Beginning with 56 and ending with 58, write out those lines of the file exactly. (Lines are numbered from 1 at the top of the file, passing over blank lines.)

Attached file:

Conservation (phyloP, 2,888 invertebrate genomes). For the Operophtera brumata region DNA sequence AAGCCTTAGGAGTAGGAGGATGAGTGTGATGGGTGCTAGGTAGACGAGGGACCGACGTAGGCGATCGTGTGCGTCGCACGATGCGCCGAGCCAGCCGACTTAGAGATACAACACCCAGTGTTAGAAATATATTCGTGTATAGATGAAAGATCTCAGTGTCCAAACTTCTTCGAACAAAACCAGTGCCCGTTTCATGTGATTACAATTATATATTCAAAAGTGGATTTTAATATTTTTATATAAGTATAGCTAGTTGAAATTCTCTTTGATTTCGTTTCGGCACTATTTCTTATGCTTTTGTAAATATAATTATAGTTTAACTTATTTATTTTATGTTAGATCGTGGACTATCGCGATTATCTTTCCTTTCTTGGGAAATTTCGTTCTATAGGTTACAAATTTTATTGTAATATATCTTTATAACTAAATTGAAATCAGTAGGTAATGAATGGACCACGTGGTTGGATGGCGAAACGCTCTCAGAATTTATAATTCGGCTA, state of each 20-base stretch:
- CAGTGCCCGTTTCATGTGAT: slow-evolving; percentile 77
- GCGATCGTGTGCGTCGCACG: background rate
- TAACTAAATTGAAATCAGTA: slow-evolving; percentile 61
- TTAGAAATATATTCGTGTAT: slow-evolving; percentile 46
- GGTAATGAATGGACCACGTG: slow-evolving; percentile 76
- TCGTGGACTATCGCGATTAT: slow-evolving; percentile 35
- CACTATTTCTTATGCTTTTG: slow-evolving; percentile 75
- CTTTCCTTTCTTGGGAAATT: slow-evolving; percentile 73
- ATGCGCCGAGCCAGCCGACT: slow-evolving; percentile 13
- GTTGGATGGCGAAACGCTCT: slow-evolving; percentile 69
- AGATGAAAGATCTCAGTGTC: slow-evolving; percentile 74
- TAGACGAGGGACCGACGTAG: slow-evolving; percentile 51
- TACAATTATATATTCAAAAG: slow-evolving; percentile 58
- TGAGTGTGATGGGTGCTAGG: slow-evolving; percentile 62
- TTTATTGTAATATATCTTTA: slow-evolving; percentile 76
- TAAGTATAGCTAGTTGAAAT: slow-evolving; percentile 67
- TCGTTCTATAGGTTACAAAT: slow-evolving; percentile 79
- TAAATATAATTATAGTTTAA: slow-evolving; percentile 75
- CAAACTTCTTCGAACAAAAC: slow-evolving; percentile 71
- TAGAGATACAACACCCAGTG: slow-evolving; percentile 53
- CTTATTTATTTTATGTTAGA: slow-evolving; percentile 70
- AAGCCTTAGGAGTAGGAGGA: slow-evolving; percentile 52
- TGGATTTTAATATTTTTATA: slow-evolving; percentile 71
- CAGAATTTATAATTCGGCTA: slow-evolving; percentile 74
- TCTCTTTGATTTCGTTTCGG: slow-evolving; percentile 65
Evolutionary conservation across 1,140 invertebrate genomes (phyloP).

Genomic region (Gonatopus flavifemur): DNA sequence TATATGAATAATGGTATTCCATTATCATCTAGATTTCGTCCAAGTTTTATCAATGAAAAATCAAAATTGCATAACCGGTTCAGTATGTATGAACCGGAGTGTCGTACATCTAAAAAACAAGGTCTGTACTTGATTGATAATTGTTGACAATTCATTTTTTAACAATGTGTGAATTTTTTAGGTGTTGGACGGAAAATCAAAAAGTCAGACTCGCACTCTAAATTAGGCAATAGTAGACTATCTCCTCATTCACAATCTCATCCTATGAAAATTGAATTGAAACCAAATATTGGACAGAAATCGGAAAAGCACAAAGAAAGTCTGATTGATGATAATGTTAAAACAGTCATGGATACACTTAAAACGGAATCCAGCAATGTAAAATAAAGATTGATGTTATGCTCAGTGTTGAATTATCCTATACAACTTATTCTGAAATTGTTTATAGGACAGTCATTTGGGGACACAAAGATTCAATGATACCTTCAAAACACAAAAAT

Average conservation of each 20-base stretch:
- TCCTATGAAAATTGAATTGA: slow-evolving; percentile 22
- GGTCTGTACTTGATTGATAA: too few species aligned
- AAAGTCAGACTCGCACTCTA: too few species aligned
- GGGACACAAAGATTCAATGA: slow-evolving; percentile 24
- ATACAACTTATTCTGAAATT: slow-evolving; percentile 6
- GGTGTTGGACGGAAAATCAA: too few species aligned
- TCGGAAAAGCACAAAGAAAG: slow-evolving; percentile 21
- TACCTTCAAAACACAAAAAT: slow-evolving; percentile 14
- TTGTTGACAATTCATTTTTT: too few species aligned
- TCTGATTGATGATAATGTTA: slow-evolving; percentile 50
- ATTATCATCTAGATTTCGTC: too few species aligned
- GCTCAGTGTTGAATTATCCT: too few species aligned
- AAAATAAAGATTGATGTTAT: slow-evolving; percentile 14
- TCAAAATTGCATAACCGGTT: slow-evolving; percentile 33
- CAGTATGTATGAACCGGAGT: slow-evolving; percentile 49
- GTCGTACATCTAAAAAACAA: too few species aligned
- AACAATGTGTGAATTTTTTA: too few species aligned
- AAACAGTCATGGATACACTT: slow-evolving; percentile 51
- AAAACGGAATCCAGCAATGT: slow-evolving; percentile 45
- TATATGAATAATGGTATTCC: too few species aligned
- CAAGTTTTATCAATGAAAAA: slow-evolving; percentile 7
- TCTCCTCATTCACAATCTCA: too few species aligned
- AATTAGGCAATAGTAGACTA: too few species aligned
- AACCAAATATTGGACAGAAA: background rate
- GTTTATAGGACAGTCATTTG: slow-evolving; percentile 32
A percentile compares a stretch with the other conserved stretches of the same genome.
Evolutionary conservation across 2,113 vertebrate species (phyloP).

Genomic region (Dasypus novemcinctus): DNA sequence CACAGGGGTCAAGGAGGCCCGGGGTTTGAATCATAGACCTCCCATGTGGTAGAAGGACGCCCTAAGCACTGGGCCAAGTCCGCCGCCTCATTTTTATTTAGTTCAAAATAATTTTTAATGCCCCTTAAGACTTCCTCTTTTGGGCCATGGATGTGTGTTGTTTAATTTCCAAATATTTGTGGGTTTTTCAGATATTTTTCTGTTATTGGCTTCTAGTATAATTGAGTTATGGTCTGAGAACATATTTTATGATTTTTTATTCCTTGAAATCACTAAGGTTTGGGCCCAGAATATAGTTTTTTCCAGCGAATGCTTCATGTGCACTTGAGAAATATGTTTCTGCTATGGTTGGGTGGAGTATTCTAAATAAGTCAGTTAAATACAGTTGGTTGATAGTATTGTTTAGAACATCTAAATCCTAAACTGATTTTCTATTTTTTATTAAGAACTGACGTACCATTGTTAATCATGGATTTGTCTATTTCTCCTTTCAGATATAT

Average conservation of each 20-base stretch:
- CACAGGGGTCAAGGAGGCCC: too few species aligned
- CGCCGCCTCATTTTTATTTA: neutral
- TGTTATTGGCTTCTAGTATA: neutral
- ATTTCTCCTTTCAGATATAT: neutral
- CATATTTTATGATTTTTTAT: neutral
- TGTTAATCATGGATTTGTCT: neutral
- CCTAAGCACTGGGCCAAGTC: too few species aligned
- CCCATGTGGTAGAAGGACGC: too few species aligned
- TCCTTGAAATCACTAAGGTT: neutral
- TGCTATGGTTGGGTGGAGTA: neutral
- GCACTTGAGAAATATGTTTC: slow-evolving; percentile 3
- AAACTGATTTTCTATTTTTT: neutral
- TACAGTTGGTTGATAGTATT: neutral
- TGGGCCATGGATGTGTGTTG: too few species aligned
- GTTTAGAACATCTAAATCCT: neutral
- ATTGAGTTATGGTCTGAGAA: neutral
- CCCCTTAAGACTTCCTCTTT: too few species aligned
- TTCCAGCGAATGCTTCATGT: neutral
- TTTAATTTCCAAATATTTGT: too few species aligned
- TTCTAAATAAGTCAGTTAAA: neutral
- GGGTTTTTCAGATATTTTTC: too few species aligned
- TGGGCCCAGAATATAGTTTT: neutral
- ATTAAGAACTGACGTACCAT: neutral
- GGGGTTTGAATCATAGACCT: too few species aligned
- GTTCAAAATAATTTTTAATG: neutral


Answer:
Evolutionary conservation across 2,113 vertebrate species (phyloP).

Genomic region (Dasypus novemcinctus): DNA sequence CACAGGGGTCAAGGAGGCCCGGGGTTTGAATCATAGACCTCCCATGTGGTAGAAGGACGCCCTAAGCACTGGGCCAAGTCCGCCGCCTCATTTTTATTTAGTTCAAAATAATTTTTAATGCCCCTTAAGACTTCCTCTTTTGGGCCATGGATGTGTGTTGTTTAATTTCCAAATATTTGTGGGTTTTTCAGATATTTTTCTGTTATTGGCTTCTAGTATAATTGAGTTATGGTCTGAGAACATATTTTATGATTTTTTATTCCTTGAAATCACTAAGGTTTGGGCCCAGAATATAGTTTTTTCCAGCGAATGCTTCATGTGCACTTGAGAAATATGTTTCTGCTATGGTTGGGTGGAGTATTCTAAATAAGTCAGTTAAATACAGTTGGTTGATAGTATTGTTTAGAACATCTAAATCCTAAACTGATTTTCTATTTTTTATTAAGAACTGACGTACCATTGTTAATCATGGATTTGTCTATTTCTCCTTTCAGATATAT

Average conservation of each 20-base stretch: